With quite a few clear evenings in March and April this year, the Moon has been a very prominent target.
In March this year I purchased a well loved Samyang 135mm T2.2 lens which gives me a 9°24.00' by 6°16.50' view of the sky with the Canon EOS 450D. I decided that some Moon shots would be a great way of giving it some first light.
Earthlight Moon taken on 2020-03-27 at 18:18:10 UT
I quickly set up in the garden for the above picture of the Moon with the express hope of capturing some earthlight. Picture taken with the Canon EOS 450D on a tripod; a 4 second exposure at ISO 400. Cropped and played about with a bit in Affinity Photo.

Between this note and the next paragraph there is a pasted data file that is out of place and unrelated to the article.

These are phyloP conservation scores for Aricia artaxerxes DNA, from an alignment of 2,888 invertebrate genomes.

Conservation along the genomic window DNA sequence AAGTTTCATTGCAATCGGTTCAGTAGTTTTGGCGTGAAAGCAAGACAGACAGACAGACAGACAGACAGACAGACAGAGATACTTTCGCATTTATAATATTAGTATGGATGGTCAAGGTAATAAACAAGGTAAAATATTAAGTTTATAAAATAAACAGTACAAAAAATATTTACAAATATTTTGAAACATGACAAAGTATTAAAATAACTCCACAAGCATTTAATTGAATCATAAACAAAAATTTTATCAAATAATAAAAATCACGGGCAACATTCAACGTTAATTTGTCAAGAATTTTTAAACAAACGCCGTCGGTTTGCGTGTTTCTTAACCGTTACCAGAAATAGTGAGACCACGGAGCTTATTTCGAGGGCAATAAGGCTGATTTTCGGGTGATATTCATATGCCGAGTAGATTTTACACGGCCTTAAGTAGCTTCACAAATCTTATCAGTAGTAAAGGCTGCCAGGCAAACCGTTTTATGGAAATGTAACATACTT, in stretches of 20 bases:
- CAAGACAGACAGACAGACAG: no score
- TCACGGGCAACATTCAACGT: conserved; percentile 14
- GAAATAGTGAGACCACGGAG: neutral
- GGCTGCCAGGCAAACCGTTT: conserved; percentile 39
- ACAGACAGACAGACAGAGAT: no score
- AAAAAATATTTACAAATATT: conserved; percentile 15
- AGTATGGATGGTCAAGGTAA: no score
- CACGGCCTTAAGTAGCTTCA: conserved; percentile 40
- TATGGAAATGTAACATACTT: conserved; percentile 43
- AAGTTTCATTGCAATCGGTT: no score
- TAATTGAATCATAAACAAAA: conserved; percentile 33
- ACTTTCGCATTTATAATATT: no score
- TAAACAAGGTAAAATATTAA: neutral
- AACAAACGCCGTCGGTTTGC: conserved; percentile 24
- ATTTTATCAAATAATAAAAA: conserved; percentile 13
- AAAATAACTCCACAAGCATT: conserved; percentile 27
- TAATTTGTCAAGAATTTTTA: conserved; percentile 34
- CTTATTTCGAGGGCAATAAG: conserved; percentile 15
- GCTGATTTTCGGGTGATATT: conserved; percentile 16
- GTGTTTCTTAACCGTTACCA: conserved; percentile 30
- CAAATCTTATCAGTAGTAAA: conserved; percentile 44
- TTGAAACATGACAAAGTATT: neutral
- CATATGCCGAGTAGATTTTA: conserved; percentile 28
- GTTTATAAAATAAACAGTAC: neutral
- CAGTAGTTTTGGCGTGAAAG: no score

The full Moon in April was known as the "Pink Moon" and was also a "supermoon" due to its ever so slightly larger appearance; a result of the Moon reaching perigee in its orbit of Earth.
Pink Moon Rising with Moody Clouds on 2020-04-08 at 20:23:46 UT
The picture above was taken with the Canon EOS 450D and the Samyang 135mm T2.2 lens; a 1/6 second exposure at ISO 1600. Moon phase is 99%, Moon age is 15.7 days.
Nipped outside to take a chance picture of a rather young Moon on the evening of the 25th April.
Moon, taken 2020-04-25 at 19:57:46 UT
Taken using the Canon EOS 450D and the EF 50mm f/1.8 II lens, 1/15 sec exposure at ISO 800. Moon phase is 3%, Moon age is 1.61 days. Cropped and played about with a bit in Affinity Photo.
As luck would have it I inherited an old Canon EOS 550D with a Sigma 70-300 mm lens. Below is a first light attempt with the Moon.